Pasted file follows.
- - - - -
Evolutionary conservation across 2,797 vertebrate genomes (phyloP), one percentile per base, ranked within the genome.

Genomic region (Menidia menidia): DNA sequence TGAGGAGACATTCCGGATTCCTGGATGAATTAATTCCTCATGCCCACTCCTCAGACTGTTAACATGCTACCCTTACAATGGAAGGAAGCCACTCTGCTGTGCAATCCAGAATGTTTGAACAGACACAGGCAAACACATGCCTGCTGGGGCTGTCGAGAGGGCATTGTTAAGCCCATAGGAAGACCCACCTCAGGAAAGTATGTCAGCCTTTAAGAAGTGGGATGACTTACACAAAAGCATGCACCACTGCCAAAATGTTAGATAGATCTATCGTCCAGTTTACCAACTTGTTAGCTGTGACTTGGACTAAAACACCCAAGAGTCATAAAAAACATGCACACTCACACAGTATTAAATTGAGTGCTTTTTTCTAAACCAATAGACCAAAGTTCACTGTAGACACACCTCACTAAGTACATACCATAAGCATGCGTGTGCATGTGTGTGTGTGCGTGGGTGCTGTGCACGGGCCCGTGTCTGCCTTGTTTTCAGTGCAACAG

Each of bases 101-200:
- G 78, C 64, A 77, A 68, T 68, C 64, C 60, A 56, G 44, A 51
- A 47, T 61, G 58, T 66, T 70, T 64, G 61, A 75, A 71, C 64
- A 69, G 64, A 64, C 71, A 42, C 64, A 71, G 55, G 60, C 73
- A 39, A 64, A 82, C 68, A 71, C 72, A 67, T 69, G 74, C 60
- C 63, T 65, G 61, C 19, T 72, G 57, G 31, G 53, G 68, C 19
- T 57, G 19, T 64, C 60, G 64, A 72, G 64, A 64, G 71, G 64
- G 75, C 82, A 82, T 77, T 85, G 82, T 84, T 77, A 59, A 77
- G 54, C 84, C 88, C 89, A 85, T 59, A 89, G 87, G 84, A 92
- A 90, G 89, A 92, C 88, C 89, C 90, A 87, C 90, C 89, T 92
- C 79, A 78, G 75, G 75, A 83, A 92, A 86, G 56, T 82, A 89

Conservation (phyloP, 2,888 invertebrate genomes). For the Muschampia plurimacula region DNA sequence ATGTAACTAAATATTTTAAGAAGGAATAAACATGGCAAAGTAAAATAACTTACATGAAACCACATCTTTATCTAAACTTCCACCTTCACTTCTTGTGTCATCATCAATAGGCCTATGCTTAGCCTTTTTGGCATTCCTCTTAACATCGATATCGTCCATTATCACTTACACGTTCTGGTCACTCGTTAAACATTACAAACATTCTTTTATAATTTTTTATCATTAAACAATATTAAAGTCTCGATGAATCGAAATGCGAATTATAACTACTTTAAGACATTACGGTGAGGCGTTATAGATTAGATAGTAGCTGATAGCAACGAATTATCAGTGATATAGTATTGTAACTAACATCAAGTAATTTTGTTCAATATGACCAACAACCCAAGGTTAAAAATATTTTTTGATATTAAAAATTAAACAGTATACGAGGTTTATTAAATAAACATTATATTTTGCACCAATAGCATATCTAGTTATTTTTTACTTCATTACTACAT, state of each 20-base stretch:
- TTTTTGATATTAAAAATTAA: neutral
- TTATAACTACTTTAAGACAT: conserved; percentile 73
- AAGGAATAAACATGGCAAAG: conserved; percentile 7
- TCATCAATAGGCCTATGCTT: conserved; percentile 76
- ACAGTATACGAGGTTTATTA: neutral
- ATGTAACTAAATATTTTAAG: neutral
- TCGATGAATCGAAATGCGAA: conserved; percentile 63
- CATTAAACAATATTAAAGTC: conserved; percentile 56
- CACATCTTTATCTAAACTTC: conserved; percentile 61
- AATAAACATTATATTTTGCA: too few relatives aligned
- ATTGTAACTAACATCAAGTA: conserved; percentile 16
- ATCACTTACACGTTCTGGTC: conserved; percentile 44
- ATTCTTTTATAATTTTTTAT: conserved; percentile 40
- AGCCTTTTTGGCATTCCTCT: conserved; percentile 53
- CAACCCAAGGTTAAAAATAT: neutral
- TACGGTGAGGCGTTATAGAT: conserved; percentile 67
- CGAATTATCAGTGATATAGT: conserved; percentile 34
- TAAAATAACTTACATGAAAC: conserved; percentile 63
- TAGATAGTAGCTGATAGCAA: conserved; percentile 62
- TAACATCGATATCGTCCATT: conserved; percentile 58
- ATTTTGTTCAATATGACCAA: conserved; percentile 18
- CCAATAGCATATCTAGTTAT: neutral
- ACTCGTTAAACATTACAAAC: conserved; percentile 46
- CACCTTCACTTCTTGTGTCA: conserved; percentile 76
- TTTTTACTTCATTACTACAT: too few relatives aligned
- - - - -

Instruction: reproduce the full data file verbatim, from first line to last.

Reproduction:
Evolutionary conservation across 2,797 vertebrate genomes (phyloP), one percentile per base, ranked within the genome.

Genomic region (Menidia menidia): DNA sequence TGAGGAGACATTCCGGATTCCTGGATGAATTAATTCCTCATGCCCACTCCTCAGACTGTTAACATGCTACCCTTACAATGGAAGGAAGCCACTCTGCTGTGCAATCCAGAATGTTTGAACAGACACAGGCAAACACATGCCTGCTGGGGCTGTCGAGAGGGCATTGTTAAGCCCATAGGAAGACCCACCTCAGGAAAGTATGTCAGCCTTTAAGAAGTGGGATGACTTACACAAAAGCATGCACCACTGCCAAAATGTTAGATAGATCTATCGTCCAGTTTACCAACTTGTTAGCTGTGACTTGGACTAAAACACCCAAGAGTCATAAAAAACATGCACACTCACACAGTATTAAATTGAGTGCTTTTTTCTAAACCAATAGACCAAAGTTCACTGTAGACACACCTCACTAAGTACATACCATAAGCATGCGTGTGCATGTGTGTGTGTGCGTGGGTGCTGTGCACGGGCCCGTGTCTGCCTTGTTTTCAGTGCAACAG

Each of bases 101-200:
- G 78, C 64, A 77, A 68, T 68, C 64, C 60, A 56, G 44, A 51
- A 47, T 61, G 58, T 66, T 70, T 64, G 61, A 75, A 71, C 64
- A 69, G 64, A 64, C 71, A 42, C 64, A 71, G 55, G 60, C 73
- A 39, A 64, A 82, C 68, A 71, C 72, A 67, T 69, G 74, C 60
- C 63, T 65, G 61, C 19, T 72, G 57, G 31, G 53, G 68, C 19
- T 57, G 19, T 64, C 60, G 64, A 72, G 64, A 64, G 71, G 64
- G 75, C 82, A 82, T 77, T 85, G 82, T 84, T 77, A 59, A 77
- G 54, C 84, C 88, C 89, A 85, T 59, A 89, G 87, G 84, A 92
- A 90, G 89, A 92, C 88, C 89, C 90, A 87, C 90, C 89, T 92
- C 79, A 78, G 75, G 75, A 83, A 92, A 86, G 56, T 82, A 89

Conservation (phyloP, 2,888 invertebrate genomes). For the Muschampia plurimacula region DNA sequence ATGTAACTAAATATTTTAAGAAGGAATAAACATGGCAAAGTAAAATAACTTACATGAAACCACATCTTTATCTAAACTTCCACCTTCACTTCTTGTGTCATCATCAATAGGCCTATGCTTAGCCTTTTTGGCATTCCTCTTAACATCGATATCGTCCATTATCACTTACACGTTCTGGTCACTCGTTAAACATTACAAACATTCTTTTATAATTTTTTATCATTAAACAATATTAAAGTCTCGATGAATCGAAATGCGAATTATAACTACTTTAAGACATTACGGTGAGGCGTTATAGATTAGATAGTAGCTGATAGCAACGAATTATCAGTGATATAGTATTGTAACTAACATCAAGTAATTTTGTTCAATATGACCAACAACCCAAGGTTAAAAATATTTTTTGATATTAAAAATTAAACAGTATACGAGGTTTATTAAATAAACATTATATTTTGCACCAATAGCATATCTAGTTATTTTTTACTTCATTACTACAT, state of each 20-base stretch:
- TTTTTGATATTAAAAATTAA: neutral
- TTATAACTACTTTAAGACAT: conserved; percentile 73
- AAGGAATAAACATGGCAAAG: conserved; percentile 7
- TCATCAATAGGCCTATGCTT: conserved; percentile 76
- ACAGTATACGAGGTTTATTA: neutral
- ATGTAACTAAATATTTTAAG: neutral
- TCGATGAATCGAAATGCGAA: conserved; percentile 63
- CATTAAACAATATTAAAGTC: conserved; percentile 56
- CACATCTTTATCTAAACTTC: conserved; percentile 61
- AATAAACATTATATTTTGCA: too few relatives aligned
- ATTGTAACTAACATCAAGTA: conserved; percentile 16
- ATCACTTACACGTTCTGGTC: conserved; percentile 44
- ATTCTTTTATAATTTTTTAT: conserved; percentile 40
- AGCCTTTTTGGCATTCCTCT: conserved; percentile 53
- CAACCCAAGGTTAAAAATAT: neutral
- TACGGTGAGGCGTTATAGAT: conserved; percentile 67
- CGAATTATCAGTGATATAGT: conserved; percentile 34
- TAAAATAACTTACATGAAAC: conserved; percentile 63
- TAGATAGTAGCTGATAGCAA: conserved; percentile 62
- TAACATCGATATCGTCCATT: conserved; percentile 58
- ATTTTGTTCAATATGACCAA: conserved; percentile 18
- CCAATAGCATATCTAGTTAT: neutral
- ACTCGTTAAACATTACAAAC: conserved; percentile 46
- CACCTTCACTTCTTGTGTCA: conserved; percentile 76
- TTTTTACTTCATTACTACAT: too few relatives aligned